Christopher W. Ringstaff is a visiting researcher from the Texas Department of Transportation (TxDOT). This article is part of the March 2018 TARL Newsletter.
For the past several months, I have been looking at prehistoric flint knapping implements in the collections at TARL. As an experimental archeologist, having the best understanding of prehistoric tool kits used in chipped-stone tool manufacturing improves the quality and resolution of my research. The following is a brief overview of this research discussing sites, tools, and replicated tools.
I examined collections from sites spanning three regions of Texas: Central Texas, the Lower Pecos, and the Coastal Plain. Sites studied included Gault (41BL323), Fate Bell (41VV74), Eagle Cave (41VV163), Morhiss Mound (41VT1), and the Crestmont Site (41WH39). The sites range in age from Early to Late Archaic. The items from Gault may be older but are from the Pearce Collection, an impressive but poorly provenienced collection made by one of the earliest investigators of the site. The site types from which these knapping implements were recovered are varied and include open campsites, rock shelters, and burial sites.
The knapping implements reviewed included antler billets for direct percussion, antler tines for pressure flaking, and antler segments commonly referred to as punches or drifts for indirect percussion. Although many of the specimens were utilitarian and were apparently discarded, in the case of Crestmont and Morhiss Mound, some items were found together as knapping kits interred with deceased individuals as grave goods. Notable are the knapping kits found with burials associated with Features 4 and 9 at the Crestmont Site, which included an array of well manufactured punches. Also remarkable was the knapping kit from Burial 119 at Morhiss Mound that included a wide range of knapping tools including billets, tines, and possible punches. All of the Burial 119 artifacts remain covered in ochre.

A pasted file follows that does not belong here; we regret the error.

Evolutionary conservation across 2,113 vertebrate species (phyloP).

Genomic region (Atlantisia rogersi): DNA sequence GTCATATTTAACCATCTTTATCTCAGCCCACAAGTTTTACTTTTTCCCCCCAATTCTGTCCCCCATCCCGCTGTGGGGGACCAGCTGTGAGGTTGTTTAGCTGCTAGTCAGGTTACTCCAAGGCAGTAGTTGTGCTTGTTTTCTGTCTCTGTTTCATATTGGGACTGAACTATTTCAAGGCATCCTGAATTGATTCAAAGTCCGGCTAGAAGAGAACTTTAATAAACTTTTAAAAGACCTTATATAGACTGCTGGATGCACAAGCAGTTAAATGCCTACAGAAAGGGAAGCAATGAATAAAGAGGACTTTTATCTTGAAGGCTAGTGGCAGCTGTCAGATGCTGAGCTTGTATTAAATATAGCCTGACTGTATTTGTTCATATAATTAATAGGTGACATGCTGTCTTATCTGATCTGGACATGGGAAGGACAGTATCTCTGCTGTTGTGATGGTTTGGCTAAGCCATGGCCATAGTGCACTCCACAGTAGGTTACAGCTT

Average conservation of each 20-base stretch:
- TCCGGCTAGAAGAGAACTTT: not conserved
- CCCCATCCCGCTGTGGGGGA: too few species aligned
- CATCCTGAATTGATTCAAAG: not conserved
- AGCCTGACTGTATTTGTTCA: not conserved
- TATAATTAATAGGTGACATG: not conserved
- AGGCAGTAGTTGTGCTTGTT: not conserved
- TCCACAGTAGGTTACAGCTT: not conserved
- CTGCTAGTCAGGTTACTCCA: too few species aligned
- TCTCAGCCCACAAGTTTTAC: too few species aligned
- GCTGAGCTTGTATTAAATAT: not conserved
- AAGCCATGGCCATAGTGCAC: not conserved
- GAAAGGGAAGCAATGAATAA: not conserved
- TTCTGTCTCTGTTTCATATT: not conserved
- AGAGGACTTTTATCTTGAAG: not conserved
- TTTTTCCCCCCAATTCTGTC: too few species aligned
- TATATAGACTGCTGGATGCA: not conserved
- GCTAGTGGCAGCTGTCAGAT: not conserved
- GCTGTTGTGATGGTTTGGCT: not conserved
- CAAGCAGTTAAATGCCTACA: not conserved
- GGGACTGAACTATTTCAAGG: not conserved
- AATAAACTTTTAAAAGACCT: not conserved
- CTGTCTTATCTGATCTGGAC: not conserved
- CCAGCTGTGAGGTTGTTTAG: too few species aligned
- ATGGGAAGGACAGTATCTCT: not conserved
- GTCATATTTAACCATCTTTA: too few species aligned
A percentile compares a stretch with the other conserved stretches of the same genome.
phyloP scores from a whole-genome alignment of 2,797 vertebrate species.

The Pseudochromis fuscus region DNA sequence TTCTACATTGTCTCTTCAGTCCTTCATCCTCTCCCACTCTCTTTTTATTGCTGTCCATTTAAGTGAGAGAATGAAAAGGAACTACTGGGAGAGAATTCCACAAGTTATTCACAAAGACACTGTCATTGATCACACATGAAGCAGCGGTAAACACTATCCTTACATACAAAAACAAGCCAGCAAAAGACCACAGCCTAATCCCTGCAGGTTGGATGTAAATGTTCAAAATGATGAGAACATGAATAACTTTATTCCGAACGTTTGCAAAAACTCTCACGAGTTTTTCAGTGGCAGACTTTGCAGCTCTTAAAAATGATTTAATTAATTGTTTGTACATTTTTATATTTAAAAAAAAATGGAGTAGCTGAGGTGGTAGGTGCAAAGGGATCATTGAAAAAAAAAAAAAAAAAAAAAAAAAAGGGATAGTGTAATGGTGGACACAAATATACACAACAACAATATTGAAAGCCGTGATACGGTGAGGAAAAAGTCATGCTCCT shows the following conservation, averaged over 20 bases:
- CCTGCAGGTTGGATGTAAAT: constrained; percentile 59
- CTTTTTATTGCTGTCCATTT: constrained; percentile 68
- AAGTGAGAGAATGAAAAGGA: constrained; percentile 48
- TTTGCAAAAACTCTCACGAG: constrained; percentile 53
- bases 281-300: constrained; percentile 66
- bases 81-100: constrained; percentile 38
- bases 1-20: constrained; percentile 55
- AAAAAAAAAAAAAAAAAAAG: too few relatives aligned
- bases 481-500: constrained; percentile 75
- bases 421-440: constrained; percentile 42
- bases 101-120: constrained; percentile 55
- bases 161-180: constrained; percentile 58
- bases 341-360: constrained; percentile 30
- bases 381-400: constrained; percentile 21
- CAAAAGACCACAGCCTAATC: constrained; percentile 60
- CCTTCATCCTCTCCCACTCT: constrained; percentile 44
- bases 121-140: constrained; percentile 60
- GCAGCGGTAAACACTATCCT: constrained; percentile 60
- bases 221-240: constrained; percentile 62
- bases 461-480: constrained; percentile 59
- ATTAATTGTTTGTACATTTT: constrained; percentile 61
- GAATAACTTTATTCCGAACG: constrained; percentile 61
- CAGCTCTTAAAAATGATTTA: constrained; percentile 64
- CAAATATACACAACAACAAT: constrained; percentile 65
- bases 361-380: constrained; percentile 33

The attributes of these artifacts were used to model experimental knapping tools for replication and comparative use-wear. As an example, the size and weight of the antler billet from Fate Bell, among the larger ones thus far observed, was used to model an experimental billet as shown in Figures 1 and 2. Of particular interest during the course of this research were the punches used for indirect percussion. From the attribute data collected, replica punches were made and used in extensive experimentation. Initial results show consistency in use damage between the actual and experimental tools as shown in Figures 3 and 4. Results from this research should be completed in time to be presented at the 2018 TAS annual meeting.